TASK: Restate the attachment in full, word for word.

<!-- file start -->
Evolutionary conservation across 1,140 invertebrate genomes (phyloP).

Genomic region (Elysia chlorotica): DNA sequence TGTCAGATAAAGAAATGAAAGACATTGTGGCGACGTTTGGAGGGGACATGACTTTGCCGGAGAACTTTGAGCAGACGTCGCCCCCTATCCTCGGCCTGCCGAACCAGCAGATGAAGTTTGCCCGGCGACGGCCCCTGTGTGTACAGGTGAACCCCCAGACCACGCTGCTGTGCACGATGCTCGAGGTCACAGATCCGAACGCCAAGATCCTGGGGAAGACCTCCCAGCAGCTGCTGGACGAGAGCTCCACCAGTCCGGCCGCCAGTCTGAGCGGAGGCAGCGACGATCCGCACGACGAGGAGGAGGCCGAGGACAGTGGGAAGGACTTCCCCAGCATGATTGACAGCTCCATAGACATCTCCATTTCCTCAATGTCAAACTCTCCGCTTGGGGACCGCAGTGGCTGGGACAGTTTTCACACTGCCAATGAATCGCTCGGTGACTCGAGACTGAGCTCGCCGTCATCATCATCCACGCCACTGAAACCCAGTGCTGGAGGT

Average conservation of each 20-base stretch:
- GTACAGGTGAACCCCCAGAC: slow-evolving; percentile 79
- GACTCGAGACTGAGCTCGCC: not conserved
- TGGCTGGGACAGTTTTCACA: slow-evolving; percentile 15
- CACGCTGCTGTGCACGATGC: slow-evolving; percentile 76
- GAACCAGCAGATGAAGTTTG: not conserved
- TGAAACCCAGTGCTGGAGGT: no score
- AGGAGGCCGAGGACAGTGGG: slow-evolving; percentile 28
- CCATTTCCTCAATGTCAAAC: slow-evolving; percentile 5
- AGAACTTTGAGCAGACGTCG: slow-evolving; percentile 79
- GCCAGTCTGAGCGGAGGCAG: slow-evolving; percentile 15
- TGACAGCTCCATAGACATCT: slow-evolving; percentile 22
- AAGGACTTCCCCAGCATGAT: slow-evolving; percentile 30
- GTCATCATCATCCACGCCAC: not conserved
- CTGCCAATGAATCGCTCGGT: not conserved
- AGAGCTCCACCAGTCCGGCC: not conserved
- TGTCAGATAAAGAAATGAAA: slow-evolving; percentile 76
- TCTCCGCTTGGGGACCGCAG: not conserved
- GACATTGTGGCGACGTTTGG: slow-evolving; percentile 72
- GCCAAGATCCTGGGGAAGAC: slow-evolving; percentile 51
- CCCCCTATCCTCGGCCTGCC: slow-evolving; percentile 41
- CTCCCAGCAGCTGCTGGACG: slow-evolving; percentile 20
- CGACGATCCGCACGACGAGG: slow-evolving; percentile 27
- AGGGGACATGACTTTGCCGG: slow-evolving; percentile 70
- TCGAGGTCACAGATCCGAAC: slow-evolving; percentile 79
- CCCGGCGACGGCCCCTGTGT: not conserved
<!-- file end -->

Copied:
Evolutionary conservation across 1,140 invertebrate genomes (phyloP).

Genomic region (Elysia chlorotica): DNA sequence TGTCAGATAAAGAAATGAAAGACATTGTGGCGACGTTTGGAGGGGACATGACTTTGCCGGAGAACTTTGAGCAGACGTCGCCCCCTATCCTCGGCCTGCCGAACCAGCAGATGAAGTTTGCCCGGCGACGGCCCCTGTGTGTACAGGTGAACCCCCAGACCACGCTGCTGTGCACGATGCTCGAGGTCACAGATCCGAACGCCAAGATCCTGGGGAAGACCTCCCAGCAGCTGCTGGACGAGAGCTCCACCAGTCCGGCCGCCAGTCTGAGCGGAGGCAGCGACGATCCGCACGACGAGGAGGAGGCCGAGGACAGTGGGAAGGACTTCCCCAGCATGATTGACAGCTCCATAGACATCTCCATTTCCTCAATGTCAAACTCTCCGCTTGGGGACCGCAGTGGCTGGGACAGTTTTCACACTGCCAATGAATCGCTCGGTGACTCGAGACTGAGCTCGCCGTCATCATCATCCACGCCACTGAAACCCAGTGCTGGAGGT

Average conservation of each 20-base stretch:
- GTACAGGTGAACCCCCAGAC: slow-evolving; percentile 79
- GACTCGAGACTGAGCTCGCC: not conserved
- TGGCTGGGACAGTTTTCACA: slow-evolving; percentile 15
- CACGCTGCTGTGCACGATGC: slow-evolving; percentile 76
- GAACCAGCAGATGAAGTTTG: not conserved
- TGAAACCCAGTGCTGGAGGT: no score
- AGGAGGCCGAGGACAGTGGG: slow-evolving; percentile 28
- CCATTTCCTCAATGTCAAAC: slow-evolving; percentile 5
- AGAACTTTGAGCAGACGTCG: slow-evolving; percentile 79
- GCCAGTCTGAGCGGAGGCAG: slow-evolving; percentile 15
- TGACAGCTCCATAGACATCT: slow-evolving; percentile 22
- AAGGACTTCCCCAGCATGAT: slow-evolving; percentile 30
- GTCATCATCATCCACGCCAC: not conserved
- CTGCCAATGAATCGCTCGGT: not conserved
- AGAGCTCCACCAGTCCGGCC: not conserved
- TGTCAGATAAAGAAATGAAA: slow-evolving; percentile 76
- TCTCCGCTTGGGGACCGCAG: not conserved
- GACATTGTGGCGACGTTTGG: slow-evolving; percentile 72
- GCCAAGATCCTGGGGAAGAC: slow-evolving; percentile 51
- CCCCCTATCCTCGGCCTGCC: slow-evolving; percentile 41
- CTCCCAGCAGCTGCTGGACG: slow-evolving; percentile 20
- CGACGATCCGCACGACGAGG: slow-evolving; percentile 27
- AGGGGACATGACTTTGCCGG: slow-evolving; percentile 70
- TCGAGGTCACAGATCCGAAC: slow-evolving; percentile 79
- CCCGGCGACGGCCCCTGTGT: not conserved